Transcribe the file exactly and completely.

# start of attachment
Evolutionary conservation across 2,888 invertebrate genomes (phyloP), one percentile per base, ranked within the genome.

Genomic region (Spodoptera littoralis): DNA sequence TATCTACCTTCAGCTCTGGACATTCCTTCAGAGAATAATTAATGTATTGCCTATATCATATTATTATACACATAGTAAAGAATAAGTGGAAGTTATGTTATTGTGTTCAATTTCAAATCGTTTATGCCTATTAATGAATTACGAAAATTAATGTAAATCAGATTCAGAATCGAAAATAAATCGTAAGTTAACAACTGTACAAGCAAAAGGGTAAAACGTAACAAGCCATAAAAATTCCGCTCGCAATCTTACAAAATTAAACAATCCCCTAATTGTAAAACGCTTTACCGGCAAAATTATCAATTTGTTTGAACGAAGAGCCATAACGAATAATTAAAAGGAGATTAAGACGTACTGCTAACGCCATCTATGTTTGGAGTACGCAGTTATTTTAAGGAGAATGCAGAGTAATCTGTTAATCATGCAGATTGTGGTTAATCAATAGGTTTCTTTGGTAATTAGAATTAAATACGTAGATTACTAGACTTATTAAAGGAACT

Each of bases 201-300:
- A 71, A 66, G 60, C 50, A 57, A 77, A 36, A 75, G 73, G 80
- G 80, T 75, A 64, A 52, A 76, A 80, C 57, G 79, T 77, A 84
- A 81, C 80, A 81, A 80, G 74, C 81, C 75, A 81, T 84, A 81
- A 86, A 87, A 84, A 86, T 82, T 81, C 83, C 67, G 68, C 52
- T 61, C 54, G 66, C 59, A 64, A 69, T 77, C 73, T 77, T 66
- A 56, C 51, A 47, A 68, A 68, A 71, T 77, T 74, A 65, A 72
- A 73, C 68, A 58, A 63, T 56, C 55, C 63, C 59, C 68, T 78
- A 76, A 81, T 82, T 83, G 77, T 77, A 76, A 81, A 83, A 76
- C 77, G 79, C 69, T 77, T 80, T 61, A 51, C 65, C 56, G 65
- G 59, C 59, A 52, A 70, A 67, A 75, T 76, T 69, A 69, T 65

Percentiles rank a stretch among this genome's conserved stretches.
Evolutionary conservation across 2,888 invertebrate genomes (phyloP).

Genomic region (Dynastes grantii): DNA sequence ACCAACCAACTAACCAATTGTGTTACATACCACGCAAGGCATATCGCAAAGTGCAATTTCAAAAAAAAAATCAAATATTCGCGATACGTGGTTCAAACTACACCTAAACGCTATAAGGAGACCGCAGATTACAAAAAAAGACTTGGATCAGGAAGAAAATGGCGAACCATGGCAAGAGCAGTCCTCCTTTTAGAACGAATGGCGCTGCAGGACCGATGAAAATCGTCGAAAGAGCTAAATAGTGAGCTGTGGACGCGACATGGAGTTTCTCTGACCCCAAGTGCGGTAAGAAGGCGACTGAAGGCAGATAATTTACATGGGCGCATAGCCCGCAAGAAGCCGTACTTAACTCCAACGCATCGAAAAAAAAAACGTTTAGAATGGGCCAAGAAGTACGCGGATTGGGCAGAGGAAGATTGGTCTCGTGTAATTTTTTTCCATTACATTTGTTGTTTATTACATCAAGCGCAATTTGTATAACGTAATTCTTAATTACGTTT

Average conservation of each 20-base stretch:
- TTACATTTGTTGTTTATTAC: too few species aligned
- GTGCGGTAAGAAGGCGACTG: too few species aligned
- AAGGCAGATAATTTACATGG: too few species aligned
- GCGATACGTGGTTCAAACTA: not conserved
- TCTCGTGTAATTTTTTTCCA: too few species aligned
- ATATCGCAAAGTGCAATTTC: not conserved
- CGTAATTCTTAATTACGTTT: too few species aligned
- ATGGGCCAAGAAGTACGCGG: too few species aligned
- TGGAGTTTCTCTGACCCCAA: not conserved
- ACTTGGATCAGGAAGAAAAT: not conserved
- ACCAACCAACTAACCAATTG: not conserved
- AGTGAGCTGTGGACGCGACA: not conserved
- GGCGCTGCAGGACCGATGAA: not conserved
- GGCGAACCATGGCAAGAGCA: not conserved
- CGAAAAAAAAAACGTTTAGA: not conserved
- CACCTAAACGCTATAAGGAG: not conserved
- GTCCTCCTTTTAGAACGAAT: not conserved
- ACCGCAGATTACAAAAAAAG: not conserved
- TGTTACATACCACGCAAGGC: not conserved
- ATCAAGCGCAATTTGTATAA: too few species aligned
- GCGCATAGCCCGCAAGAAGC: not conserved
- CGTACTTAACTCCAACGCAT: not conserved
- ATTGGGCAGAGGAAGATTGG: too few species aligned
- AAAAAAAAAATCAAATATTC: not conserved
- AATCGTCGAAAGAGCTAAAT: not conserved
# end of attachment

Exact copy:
Evolutionary conservation across 2,888 invertebrate genomes (phyloP), one percentile per base, ranked within the genome.

Genomic region (Spodoptera littoralis): DNA sequence TATCTACCTTCAGCTCTGGACATTCCTTCAGAGAATAATTAATGTATTGCCTATATCATATTATTATACACATAGTAAAGAATAAGTGGAAGTTATGTTATTGTGTTCAATTTCAAATCGTTTATGCCTATTAATGAATTACGAAAATTAATGTAAATCAGATTCAGAATCGAAAATAAATCGTAAGTTAACAACTGTACAAGCAAAAGGGTAAAACGTAACAAGCCATAAAAATTCCGCTCGCAATCTTACAAAATTAAACAATCCCCTAATTGTAAAACGCTTTACCGGCAAAATTATCAATTTGTTTGAACGAAGAGCCATAACGAATAATTAAAAGGAGATTAAGACGTACTGCTAACGCCATCTATGTTTGGAGTACGCAGTTATTTTAAGGAGAATGCAGAGTAATCTGTTAATCATGCAGATTGTGGTTAATCAATAGGTTTCTTTGGTAATTAGAATTAAATACGTAGATTACTAGACTTATTAAAGGAACT

Each of bases 201-300:
- A 71, A 66, G 60, C 50, A 57, A 77, A 36, A 75, G 73, G 80
- G 80, T 75, A 64, A 52, A 76, A 80, C 57, G 79, T 77, A 84
- A 81, C 80, A 81, A 80, G 74, C 81, C 75, A 81, T 84, A 81
- A 86, A 87, A 84, A 86, T 82, T 81, C 83, C 67, G 68, C 52
- T 61, C 54, G 66, C 59, A 64, A 69, T 77, C 73, T 77, T 66
- A 56, C 51, A 47, A 68, A 68, A 71, T 77, T 74, A 65, A 72
- A 73, C 68, A 58, A 63, T 56, C 55, C 63, C 59, C 68, T 78
- A 76, A 81, T 82, T 83, G 77, T 77, A 76, A 81, A 83, A 76
- C 77, G 79, C 69, T 77, T 80, T 61, A 51, C 65, C 56, G 65
- G 59, C 59, A 52, A 70, A 67, A 75, T 76, T 69, A 69, T 65

Percentiles rank a stretch among this genome's conserved stretches.
Evolutionary conservation across 2,888 invertebrate genomes (phyloP).

Genomic region (Dynastes grantii): DNA sequence ACCAACCAACTAACCAATTGTGTTACATACCACGCAAGGCATATCGCAAAGTGCAATTTCAAAAAAAAAATCAAATATTCGCGATACGTGGTTCAAACTACACCTAAACGCTATAAGGAGACCGCAGATTACAAAAAAAGACTTGGATCAGGAAGAAAATGGCGAACCATGGCAAGAGCAGTCCTCCTTTTAGAACGAATGGCGCTGCAGGACCGATGAAAATCGTCGAAAGAGCTAAATAGTGAGCTGTGGACGCGACATGGAGTTTCTCTGACCCCAAGTGCGGTAAGAAGGCGACTGAAGGCAGATAATTTACATGGGCGCATAGCCCGCAAGAAGCCGTACTTAACTCCAACGCATCGAAAAAAAAAACGTTTAGAATGGGCCAAGAAGTACGCGGATTGGGCAGAGGAAGATTGGTCTCGTGTAATTTTTTTCCATTACATTTGTTGTTTATTACATCAAGCGCAATTTGTATAACGTAATTCTTAATTACGTTT

Average conservation of each 20-base stretch:
- TTACATTTGTTGTTTATTAC: too few species aligned
- GTGCGGTAAGAAGGCGACTG: too few species aligned
- AAGGCAGATAATTTACATGG: too few species aligned
- GCGATACGTGGTTCAAACTA: not conserved
- TCTCGTGTAATTTTTTTCCA: too few species aligned
- ATATCGCAAAGTGCAATTTC: not conserved
- CGTAATTCTTAATTACGTTT: too few species aligned
- ATGGGCCAAGAAGTACGCGG: too few species aligned
- TGGAGTTTCTCTGACCCCAA: not conserved
- ACTTGGATCAGGAAGAAAAT: not conserved
- ACCAACCAACTAACCAATTG: not conserved
- AGTGAGCTGTGGACGCGACA: not conserved
- GGCGCTGCAGGACCGATGAA: not conserved
- GGCGAACCATGGCAAGAGCA: not conserved
- CGAAAAAAAAAACGTTTAGA: not conserved
- CACCTAAACGCTATAAGGAG: not conserved
- GTCCTCCTTTTAGAACGAAT: not conserved
- ACCGCAGATTACAAAAAAAG: not conserved
- TGTTACATACCACGCAAGGC: not conserved
- ATCAAGCGCAATTTGTATAA: too few species aligned
- GCGCATAGCCCGCAAGAAGC: not conserved
- CGTACTTAACTCCAACGCAT: not conserved
- ATTGGGCAGAGGAAGATTGG: too few species aligned
- AAAAAAAAAATCAAATATTC: not conserved
- AATCGTCGAAAGAGCTAAAT: not conserved